The Workbasket magazine, however, is a different kind of keepsake. My mother, Daisy Schwartz Burk, was an avid needleworker and subscribed to this magazine for at least a decade. But as part of my Genealogy Go-Over and in the pantheon of heirlooms, the four issues held by the family for 50 years have a very low priority.

    Rather than relegate these good condition magazines to the flea market or recycle bin, I found them a new home: the Missouri History Museum, which collects magazines issued by Missouri-based publishers. The museum lacked the particular issues I was offering, and was especially pleased that the address labels were still attached.

    I signed a deed of gift (similar to the one shown here) and donated all four issues, along with a brief paragraph describing my mother and her love of needlework. It gives me joy to know that Mom's name will forever be attached to magazines preserved and held in the museum archives. (May I suggest: For more ideas about how to sort your genealogical collection and the possibilities of donating artifacts, please see my book Planning a Future for Your Family's Past.)

    Friday, August 18, 2017

    Friday's Faces from the Past: Remembering Dad and Counting His Cousins

    Remembering Dad--Harold D. Burk (1909-1978) on the 39th anniversary of his death. This happy photo shows him arriving in Hawaii on a special tour for travel agents (a career he began before being drafted for WWII and resumed when he returned from serving in Europe and married Mom).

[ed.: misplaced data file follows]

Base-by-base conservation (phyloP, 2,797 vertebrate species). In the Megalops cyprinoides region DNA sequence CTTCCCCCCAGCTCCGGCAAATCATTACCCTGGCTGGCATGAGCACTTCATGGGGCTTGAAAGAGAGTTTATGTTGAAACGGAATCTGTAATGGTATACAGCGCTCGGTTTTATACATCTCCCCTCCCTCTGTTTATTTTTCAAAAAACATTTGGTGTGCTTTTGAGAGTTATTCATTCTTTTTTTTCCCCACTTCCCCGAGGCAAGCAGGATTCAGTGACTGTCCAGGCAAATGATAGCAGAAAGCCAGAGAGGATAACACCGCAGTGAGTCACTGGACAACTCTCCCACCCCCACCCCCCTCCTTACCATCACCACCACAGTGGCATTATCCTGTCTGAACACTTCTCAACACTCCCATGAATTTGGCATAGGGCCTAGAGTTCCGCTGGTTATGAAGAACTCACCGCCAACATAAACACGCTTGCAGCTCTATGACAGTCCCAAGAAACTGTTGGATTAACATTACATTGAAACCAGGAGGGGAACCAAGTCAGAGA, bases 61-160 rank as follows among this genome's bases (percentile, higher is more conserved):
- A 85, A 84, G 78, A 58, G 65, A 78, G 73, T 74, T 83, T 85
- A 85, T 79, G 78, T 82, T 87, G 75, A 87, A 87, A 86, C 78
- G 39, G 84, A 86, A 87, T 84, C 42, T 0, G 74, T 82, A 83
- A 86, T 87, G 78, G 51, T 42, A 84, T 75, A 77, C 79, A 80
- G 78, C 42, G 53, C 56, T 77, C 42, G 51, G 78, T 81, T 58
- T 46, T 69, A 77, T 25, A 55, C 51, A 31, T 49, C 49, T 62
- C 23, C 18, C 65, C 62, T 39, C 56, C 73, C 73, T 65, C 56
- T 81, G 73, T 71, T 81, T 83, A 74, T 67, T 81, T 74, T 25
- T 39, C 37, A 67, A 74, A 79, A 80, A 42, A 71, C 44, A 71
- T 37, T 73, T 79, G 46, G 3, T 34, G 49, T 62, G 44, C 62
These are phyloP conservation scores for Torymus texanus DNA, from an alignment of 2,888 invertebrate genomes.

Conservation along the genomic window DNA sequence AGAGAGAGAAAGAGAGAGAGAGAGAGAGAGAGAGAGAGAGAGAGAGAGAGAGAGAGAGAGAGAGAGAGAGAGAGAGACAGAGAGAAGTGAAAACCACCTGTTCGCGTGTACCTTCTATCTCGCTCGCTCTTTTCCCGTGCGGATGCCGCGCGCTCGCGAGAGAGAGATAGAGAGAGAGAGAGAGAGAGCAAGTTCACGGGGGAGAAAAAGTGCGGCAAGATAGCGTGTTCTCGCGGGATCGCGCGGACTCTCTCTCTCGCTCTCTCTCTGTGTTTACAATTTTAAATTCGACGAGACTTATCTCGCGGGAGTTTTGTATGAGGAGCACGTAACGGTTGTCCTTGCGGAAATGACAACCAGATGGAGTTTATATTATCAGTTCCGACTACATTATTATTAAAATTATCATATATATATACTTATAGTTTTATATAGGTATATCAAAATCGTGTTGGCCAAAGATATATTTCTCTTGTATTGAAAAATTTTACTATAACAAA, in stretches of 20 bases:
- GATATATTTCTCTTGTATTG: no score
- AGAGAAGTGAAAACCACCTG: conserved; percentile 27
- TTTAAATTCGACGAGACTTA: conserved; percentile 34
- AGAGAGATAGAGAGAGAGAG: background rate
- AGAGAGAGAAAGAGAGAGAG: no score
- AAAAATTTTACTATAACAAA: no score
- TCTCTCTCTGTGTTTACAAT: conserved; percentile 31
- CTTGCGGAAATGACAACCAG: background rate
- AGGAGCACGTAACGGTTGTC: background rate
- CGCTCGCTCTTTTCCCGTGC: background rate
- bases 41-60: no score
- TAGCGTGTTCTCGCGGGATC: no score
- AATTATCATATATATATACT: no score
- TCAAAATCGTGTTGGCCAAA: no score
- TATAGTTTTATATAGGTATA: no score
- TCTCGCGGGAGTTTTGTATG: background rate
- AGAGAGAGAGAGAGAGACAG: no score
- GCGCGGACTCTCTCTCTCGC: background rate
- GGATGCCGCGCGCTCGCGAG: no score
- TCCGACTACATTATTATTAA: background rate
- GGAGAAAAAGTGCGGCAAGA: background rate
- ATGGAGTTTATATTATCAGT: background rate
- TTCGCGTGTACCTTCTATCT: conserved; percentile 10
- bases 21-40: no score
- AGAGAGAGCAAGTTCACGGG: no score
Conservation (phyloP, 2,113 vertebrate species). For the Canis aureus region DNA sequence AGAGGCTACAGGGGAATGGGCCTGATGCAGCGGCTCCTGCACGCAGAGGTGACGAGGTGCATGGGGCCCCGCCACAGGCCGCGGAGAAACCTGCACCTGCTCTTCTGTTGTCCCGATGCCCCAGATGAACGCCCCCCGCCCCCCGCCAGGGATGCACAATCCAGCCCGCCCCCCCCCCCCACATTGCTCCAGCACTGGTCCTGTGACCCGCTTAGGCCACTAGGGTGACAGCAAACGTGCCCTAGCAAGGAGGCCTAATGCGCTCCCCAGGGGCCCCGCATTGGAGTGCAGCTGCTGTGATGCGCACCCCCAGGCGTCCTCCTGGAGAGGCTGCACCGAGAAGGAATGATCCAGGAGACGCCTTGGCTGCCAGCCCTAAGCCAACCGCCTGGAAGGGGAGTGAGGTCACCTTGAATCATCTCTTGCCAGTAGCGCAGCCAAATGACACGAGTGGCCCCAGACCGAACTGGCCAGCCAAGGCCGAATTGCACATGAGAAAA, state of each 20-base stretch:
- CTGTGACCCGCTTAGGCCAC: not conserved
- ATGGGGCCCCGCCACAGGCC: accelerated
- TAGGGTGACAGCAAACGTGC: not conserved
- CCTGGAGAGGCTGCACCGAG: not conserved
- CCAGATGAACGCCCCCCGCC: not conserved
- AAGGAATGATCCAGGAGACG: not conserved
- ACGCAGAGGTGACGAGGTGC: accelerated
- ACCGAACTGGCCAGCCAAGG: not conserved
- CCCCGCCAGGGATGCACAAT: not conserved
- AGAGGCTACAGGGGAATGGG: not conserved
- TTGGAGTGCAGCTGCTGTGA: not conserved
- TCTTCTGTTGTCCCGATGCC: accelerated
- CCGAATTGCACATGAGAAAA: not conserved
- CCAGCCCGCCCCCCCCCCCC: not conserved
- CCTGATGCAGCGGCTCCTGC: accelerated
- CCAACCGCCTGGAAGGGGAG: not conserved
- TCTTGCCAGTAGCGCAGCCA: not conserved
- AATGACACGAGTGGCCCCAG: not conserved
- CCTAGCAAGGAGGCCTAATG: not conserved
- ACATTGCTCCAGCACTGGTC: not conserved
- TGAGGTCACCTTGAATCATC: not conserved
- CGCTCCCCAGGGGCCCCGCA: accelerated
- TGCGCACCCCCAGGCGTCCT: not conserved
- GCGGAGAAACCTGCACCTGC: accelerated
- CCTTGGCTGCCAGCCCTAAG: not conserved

Having smashed a major brick wall on Dad's side of the family, I can finally name all twenty of his far-flung first cousins.
    • Rose, Lilly, Bill, and "Punky," the four children of Abraham Berk (1877-1962)
    • Sylvia, Harold, Milton, Norma, and Larry, the five children of Meyer Berg (1883-1981)
    • Miriam, "Buddy," Harvey, Jules, and Hilda, the five children of Sarah Mahler Smith (1889-1974)
    • Mike and Sylvia, the two children of Ida Mahler Volk (1892-1971)
    • Myron, Daniel, Robert, and Ruth, the four children of Mary Mahler Markell (1896-1979)
    Miss you, Dad.

    Sunday, August 13, 2017

    Saturday Night Genea-Fun: How Many in My Genea-Database?

    Randy Seaver's latest Saturday Night Genealogy Fun challenge this week is: How many people are in your gen software database or online tree(s)?

    Since I'm a new user of RootsMagic 7, I tried this challenge using the largest tree in my database: Hubby's Wood/Larimer/Slatter/McClure/Steiner tree.

    As shown above, this tree has 2665 people and--I'm happy to see--19,084 citations. I'm going to organize my citations and format them correctly, without being too slavish. Sure, I want other people to be able to replicate my research and locate specific records or details. But I agree with the philosophy of Nancy Messier's "My Ancestors and Me" blog: "Done is better than perfect."

    Shown at right, my Ancestry tree overview for the same family tree. Number of people is identical, because the synch is up-to-date. I try not to add people until I've investigated the relationship and sources to be reasonably certain these ancestors really belong on the tree.

    Note that the number of hints is three times the number of people! When I have a moment, I'll whittle that down by clicking to "ignore" hints for ancestors like "wife of brother-in-law of third cousin once removed of husband's uncle." Then I can concentrate on vetting the hints of people more closely aligned with the tree.